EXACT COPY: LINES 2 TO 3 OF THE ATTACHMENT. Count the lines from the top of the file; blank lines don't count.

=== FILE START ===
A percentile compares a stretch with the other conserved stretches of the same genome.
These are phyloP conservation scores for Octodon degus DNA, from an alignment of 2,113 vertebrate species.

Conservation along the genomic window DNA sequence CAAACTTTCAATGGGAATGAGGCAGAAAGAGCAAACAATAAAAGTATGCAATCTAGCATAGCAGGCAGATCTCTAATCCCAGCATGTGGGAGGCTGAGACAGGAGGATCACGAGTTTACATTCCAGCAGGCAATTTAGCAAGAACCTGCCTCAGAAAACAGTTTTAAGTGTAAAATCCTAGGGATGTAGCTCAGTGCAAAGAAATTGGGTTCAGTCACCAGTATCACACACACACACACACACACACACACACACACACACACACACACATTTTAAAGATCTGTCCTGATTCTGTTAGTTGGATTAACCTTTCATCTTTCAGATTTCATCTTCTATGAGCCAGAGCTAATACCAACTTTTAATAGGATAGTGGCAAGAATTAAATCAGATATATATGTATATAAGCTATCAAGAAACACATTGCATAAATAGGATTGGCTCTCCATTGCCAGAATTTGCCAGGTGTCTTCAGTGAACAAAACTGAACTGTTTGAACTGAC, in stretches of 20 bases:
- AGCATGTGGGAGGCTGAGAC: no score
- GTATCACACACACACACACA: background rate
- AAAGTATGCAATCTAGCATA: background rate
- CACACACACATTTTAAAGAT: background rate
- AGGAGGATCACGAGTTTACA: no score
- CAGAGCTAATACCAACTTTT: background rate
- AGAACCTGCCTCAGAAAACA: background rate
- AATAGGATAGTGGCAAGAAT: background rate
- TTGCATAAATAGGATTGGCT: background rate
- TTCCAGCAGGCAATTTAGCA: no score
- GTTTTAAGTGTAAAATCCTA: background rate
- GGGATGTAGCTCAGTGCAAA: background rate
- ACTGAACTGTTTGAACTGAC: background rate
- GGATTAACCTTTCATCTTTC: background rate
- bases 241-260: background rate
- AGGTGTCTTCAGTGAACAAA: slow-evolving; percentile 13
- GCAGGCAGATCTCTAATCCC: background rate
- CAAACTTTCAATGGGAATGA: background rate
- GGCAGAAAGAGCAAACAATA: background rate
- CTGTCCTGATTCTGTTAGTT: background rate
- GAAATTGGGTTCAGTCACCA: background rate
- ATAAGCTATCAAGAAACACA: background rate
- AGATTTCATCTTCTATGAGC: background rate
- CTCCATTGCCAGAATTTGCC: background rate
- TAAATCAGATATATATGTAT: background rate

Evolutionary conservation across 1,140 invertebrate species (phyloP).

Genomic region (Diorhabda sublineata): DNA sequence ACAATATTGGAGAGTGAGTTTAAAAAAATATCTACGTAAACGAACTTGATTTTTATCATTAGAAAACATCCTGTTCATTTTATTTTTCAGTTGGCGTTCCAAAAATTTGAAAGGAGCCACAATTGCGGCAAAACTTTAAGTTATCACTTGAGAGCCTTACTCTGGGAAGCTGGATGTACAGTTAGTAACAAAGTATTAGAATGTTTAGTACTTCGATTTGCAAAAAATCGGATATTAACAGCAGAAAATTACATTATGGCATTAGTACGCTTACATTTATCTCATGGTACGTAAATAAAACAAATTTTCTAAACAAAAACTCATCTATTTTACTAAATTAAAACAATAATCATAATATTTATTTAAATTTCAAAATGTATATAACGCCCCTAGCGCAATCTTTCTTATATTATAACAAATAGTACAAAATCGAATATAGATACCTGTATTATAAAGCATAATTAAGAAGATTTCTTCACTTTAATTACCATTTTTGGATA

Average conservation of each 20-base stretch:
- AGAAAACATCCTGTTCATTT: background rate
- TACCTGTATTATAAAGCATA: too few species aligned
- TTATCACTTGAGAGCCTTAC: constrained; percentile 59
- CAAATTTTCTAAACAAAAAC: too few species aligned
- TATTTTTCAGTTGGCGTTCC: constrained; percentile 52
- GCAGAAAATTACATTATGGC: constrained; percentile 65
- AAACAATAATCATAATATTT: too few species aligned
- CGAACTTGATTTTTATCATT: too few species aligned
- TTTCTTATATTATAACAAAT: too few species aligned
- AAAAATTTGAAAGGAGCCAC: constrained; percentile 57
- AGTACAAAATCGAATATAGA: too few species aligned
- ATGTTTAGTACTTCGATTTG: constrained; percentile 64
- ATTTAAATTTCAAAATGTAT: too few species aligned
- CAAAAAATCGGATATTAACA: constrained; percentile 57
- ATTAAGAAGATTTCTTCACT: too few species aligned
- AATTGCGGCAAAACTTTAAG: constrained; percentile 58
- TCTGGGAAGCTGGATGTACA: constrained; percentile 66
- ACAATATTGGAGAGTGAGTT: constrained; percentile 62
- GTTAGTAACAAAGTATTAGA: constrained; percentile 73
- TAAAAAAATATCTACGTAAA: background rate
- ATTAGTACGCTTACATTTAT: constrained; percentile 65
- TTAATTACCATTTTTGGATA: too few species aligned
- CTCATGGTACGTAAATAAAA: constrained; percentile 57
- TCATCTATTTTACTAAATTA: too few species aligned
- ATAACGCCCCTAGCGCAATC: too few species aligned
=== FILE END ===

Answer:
These are phyloP conservation scores for Octodon degus DNA, from an alignment of 2,113 vertebrate species.

Conservation along the genomic window DNA sequence CAAACTTTCAATGGGAATGAGGCAGAAAGAGCAAACAATAAAAGTATGCAATCTAGCATAGCAGGCAGATCTCTAATCCCAGCATGTGGGAGGCTGAGACAGGAGGATCACGAGTTTACATTCCAGCAGGCAATTTAGCAAGAACCTGCCTCAGAAAACAGTTTTAAGTGTAAAATCCTAGGGATGTAGCTCAGTGCAAAGAAATTGGGTTCAGTCACCAGTATCACACACACACACACACACACACACACACACACACACACACACACATTTTAAAGATCTGTCCTGATTCTGTTAGTTGGATTAACCTTTCATCTTTCAGATTTCATCTTCTATGAGCCAGAGCTAATACCAACTTTTAATAGGATAGTGGCAAGAATTAAATCAGATATATATGTATATAAGCTATCAAGAAACACATTGCATAAATAGGATTGGCTCTCCATTGCCAGAATTTGCCAGGTGTCTTCAGTGAACAAAACTGAACTGTTTGAACTGAC, in stretches of 20 bases: